We are pleased to see yet another poll supporting criminal backgrounds checks. The latest survey was reported by reported by KOAM-TV (CBS) in Joplin, Missouri.  Sterling Talent Solutions released the results of a survey on employment background checks which overwhelmingly demonstrates that the vast majority of Americans support and expect employers to conduct regular background checks on prospective employees. 

Among the findings is that:

  • 95% of Americans think background checks should be mandatory to determine whether a person has a criminal background before he or she takes on the responsibilities of a job.
  • 81% of Americans believe that feeling safe at all times is their right and the workplace is one of the top two locations where they expect to feel safe. Safety pervades the top-five topics survey respondents identified as “most important to be discussed in the presidential debates this year.
  • 68% of Americans surveyed indicated that they are willing to undergo background checks themselves demonstrating that it is not just something they believe should be in place for others.
  • 78% expect to feel safe at their workplace, second only to their doctor’s office (83%).
  • 65% believe that background checks provide them with a sense of safety in the workplace.

The poll, one of the largest of its kind among the U.S. population on the subject of background screening, was commissioned by Sterling and conducted by Kelton Global, a leading global insights firm which works with more than 100 of the Fortune 500 and thousands of smaller companies and organizations.

In 2014, CDIA conducted a poll with GFK Roper to measure the public’s attitude towards criminal background checks in the workplace. In that poll, we asked people if employers should be able to review a conviction history of a job applicant before making a hiring decision.  In response, 91% of people surveyed thought an employer should be able to sometimes view a conviction and 75% said always.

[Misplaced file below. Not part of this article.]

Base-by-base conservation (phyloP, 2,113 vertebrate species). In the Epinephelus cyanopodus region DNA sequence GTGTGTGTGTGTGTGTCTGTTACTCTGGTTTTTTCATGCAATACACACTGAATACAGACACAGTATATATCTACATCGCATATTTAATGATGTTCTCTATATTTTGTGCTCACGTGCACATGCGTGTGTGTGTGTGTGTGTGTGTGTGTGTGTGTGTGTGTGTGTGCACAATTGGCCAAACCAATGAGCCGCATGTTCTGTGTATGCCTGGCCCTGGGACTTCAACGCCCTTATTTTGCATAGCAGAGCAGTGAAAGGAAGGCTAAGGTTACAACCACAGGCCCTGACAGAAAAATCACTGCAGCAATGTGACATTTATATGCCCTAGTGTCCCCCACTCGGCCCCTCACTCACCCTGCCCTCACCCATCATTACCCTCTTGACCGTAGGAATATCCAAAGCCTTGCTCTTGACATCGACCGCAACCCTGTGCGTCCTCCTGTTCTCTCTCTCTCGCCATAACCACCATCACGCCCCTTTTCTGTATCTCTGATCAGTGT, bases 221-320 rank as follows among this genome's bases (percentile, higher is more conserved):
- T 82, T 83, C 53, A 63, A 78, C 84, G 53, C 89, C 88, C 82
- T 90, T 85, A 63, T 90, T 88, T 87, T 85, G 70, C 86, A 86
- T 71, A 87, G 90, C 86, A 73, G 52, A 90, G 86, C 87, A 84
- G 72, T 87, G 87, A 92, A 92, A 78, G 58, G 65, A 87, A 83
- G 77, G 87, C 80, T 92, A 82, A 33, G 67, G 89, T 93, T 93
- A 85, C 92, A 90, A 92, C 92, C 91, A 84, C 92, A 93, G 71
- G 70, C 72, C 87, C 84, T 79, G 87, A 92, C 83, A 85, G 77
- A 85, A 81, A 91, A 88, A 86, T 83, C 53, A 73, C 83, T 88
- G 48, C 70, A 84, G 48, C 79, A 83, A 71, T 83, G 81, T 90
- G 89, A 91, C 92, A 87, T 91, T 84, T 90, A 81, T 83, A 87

We also asked people what they would do if they were an employer, how influential would certain types of criminal history be to them as employers. 93% of people, standing in the shoes of an employer, felt that a violent felony conviction would influence an employment decision.  86% felt that way for non-violent felonies, 87% for violent misdemeanors, and 72% for non-violent misdemeanors.

We asked how influential would certain criminal events be to an employer when deciding whether or not to extend a job offer to someone based on their criminal background check. The responses showed that consumers also take a balanced view of the issue of criminal background checks because 90% of people felt that the conviction’s relevance to the position would influence an employment decision.  92% also felt the length of time between the conviction and the application would influence an employment decision and 83% felt the age of the applicant at the time of the arrest would also influence an employment decision.

79% of people said that they, as employees would feel safer working for an employer that conducts a criminal history background check on its employees. 79% said that they, as consumers, would you feel dealing with an employer that conducts a criminal history background check on its employees.